1980s to 90s
In his capacity as artistic director and producer, Namin began staging shows at the Music and Drama Theatre that he created in 1999. The first productions included the legendary American musical Hair and the iconic rock-opera Jesus Christ Superstar. Within 10 years, practically all genres in theatre had been included and a unique and professional troupe was founded, with all actors acting, singing and dancing to the same standards. This allowed Namin not only to find his own style, which was revealed from the very first performances, but also to establish his own signature theatrical imprint.
In recent years, the theatre has introduced innovative shows, where the traditional story line has been replaced by images built on blend of poetry, music and choreography. Victory over the Sun was a reconstruction of the avant-garde opera — staged to mark the centenary of Kazimir Malevich’s famous Black Square. The production was featured on leading European stages in Basel (Switzerland), Paris (France), Ravenna (Italy), Thessaloniki (Greece) and others. It won much praise among critics and art experts. Another production, Mountain Dweller, set to poetry by Velimir Khlebnikov and music by Alexei Khvostenko and the alternative rock group Auktyon; vocal-choreographic dramatic composition S-Quark based on Namin’s symphony of the same name.
The theatre is also staging contemporary dramas such as Unbearably Long Embraces by Ivan Vyrypaev and Breath of Time by poet-rapper Oleg Gruz.
In the early 2000s, Namin staged children’s musicals Snow Queen and The Little Prince. These productions utilized new projection technologies and actors performed in a domed auditorium with 360 degree video installation.
Key to the theatre’s concept today is the merging of the freedom of expression with a symbiosis of genres. This is achieved due to the artists’ professional command of acting, choreography and singing combined with the use of the latest modern technologies in staging like virtual set-design, panoramic video-projection and sound.
Paintings & Graphics
The documentary film Free to Rock ( US, 2015), explored the role that rock music in the Cold War and was co-produced by Namin and along with director Jim Brown. Free to Rock premiered at Georgetown University and at the Council for Foreign Relations at the US Capitol in Washington, DC. In addition it was presented at the Rock & Roll Hall of Fame Museum in Cleveland, OH, the legendary GRAMMY Museum in Los Angeles, at the Moscow International Film Festival, in Berlin, Paris and other European and American cities. In 2017, the film had its world TV premiere on the PBS Television network (US) and was distributed on DVD in 2017.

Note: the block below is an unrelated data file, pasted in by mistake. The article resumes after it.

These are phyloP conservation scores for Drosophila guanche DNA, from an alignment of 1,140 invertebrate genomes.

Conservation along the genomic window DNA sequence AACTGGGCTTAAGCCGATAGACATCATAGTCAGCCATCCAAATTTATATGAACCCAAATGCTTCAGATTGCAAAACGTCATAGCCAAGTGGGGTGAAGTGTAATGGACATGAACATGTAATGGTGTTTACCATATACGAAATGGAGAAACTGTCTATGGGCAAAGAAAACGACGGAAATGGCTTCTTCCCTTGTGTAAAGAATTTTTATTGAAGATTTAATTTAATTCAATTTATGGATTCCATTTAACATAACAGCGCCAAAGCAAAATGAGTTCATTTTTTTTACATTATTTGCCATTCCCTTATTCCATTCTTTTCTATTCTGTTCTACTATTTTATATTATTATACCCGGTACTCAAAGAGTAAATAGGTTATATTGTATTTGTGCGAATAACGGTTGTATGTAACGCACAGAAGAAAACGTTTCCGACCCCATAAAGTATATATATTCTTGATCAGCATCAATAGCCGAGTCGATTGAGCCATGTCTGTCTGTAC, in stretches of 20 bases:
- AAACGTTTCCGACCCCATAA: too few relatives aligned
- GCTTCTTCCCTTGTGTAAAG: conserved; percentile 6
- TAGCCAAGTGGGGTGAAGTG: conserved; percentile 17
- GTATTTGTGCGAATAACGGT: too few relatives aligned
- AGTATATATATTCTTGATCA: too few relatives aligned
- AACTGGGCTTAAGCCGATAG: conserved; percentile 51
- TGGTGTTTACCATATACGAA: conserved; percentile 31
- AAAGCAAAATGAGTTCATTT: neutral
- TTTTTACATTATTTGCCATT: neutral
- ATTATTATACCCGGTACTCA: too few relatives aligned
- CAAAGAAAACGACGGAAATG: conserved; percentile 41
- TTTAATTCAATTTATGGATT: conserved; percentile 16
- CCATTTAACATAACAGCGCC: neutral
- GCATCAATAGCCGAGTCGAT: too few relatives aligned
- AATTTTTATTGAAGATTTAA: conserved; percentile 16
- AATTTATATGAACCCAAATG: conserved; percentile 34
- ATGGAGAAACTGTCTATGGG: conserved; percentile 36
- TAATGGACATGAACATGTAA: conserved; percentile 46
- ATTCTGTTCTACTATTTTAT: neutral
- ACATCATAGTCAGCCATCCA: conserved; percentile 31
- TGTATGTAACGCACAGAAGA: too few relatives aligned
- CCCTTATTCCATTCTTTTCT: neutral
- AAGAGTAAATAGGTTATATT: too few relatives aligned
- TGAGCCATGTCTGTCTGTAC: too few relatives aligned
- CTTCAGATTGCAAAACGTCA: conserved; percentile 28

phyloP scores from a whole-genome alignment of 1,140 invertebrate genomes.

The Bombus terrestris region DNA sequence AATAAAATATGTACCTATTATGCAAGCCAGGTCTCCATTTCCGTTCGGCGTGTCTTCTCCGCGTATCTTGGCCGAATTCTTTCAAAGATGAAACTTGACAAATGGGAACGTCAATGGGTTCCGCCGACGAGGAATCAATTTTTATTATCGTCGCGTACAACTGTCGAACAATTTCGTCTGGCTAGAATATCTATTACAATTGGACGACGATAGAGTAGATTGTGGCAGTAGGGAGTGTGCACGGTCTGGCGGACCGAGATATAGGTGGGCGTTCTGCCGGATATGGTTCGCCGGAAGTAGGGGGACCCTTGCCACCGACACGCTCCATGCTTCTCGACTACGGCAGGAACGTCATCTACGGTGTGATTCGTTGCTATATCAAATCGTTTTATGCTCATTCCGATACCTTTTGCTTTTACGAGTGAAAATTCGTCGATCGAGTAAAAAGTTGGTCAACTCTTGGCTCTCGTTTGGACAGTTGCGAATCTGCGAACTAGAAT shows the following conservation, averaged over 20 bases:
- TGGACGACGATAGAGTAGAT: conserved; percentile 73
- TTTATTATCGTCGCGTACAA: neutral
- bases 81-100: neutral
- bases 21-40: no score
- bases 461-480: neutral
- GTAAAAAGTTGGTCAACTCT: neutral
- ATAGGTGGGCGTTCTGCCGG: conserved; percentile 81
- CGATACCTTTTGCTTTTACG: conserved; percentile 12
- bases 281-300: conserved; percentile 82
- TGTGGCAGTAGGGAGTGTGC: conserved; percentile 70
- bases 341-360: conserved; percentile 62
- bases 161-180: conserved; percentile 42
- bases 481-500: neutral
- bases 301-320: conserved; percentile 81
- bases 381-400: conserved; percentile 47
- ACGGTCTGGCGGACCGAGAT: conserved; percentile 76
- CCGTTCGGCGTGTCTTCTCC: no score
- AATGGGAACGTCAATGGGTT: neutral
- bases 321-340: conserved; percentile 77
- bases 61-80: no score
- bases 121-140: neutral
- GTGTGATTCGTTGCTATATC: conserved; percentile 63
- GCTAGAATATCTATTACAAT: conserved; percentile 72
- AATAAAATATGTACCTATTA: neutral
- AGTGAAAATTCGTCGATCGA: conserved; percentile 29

Namin and Jim Brown also collaborated on a documentary film Real Cuba (2017) that examines happiness and longevity amongst the Cuban people. It received rave reviews at a number of cinema festivals (Cuba, USA, Armenia and others).
In 2019, Stas co-produced the film Anastas Mikoyan from the cycle Country of Unions. Forgotten Grandees, created by Star Media for the First TV Channel Russia. The film tells about the role this outstanding politician played in giving the Soviet Union the upper hand in military operations, unbelievable industrial achievements, and in political battles.
Trailer Ancient Temples of Armenia
Trailer The Real Cuba
Trailer A conversation with Neizvestny
Trailer Free to Rock
In 2011, Namin completed his eight-part symphonic suite Autumn in St Petersburg, which he began way back in the 90s. In 2012, a DVD and CD were released, from the first rendition in the Moscow International House of Music. In 2016, German composer and pianist Ratko Delorko created and recorded a piano version, and in 2018, famous Russian pianist Boris Berezovsky did a piano arrangement for two of the parts and included them in his own concert program.
In 2016, Namin finished his first symphony Centuria S Quark. In the same year it was recorded by the London Symphony Orchestra and released on CD by British-US company Parma Recordings (Navona record label). In 2017, the Russian National Orchestra performed a signature edit by a prominent conductor, composer and piano player Mikhail Pletnev, in the Great Hall of the Moscow Conservatory. Together with Aram Khachaturian’s Symphony no. 3 it was shown on Russia’s Culture channel on the Armenia’s genocide remembrance day.
In 2002, The Flowers with Sergei Starostin recorded an album of rock versions of old Russian folk songs. In 2011, Namin recorded a double album of ethnic music One World Music Freedom, featuring musicians of India, Armenia, Israel, Palestine, Great Britain, Africa and others. The album included recordings of a duet with Zhivan Gasparyan, a guitar improvisation with Masai tribes and more.
Also in 2002, the Moscow International House of Music presented Namin’s ‘Fusion Raga’ — a tribute to George Harrison, on sitar and accompanied by Indian and Russian musicians and a symphony orchestra.
In 2012, Namin played the sitar at a concert in Vrindavan (India) and recorded a triple album Meditation, with guest appearances by musicians from India and other countries. In 2018, to mark 150 years since the birth of Mahatma Gandhi, by the invitation of the Embassy of India, Namin recorded Gandhi’s favorite song “Saints Are Not Born” on the sitar and made a video clip that became hugely popular after being shown on Indian national TV.
In the 90s Namin recorded a solo album Kamasutra — guitar improvisations in an art-rock style with guest appearances from other musicians. Namin dedicated it to his late friend and famous rock musician and composer Frank Zappa. Around the same time Namin launched his blues and rock & roll album Dinosaurs, featuring 60s and 70s musicians: Noel Reading (Jimmy Hendrix Experience), Eric Bell (Thin Lizzy), Marco Mendosa (Whitesnake), Hernon Rarebell (Scorpions) and Soviet rock veterans.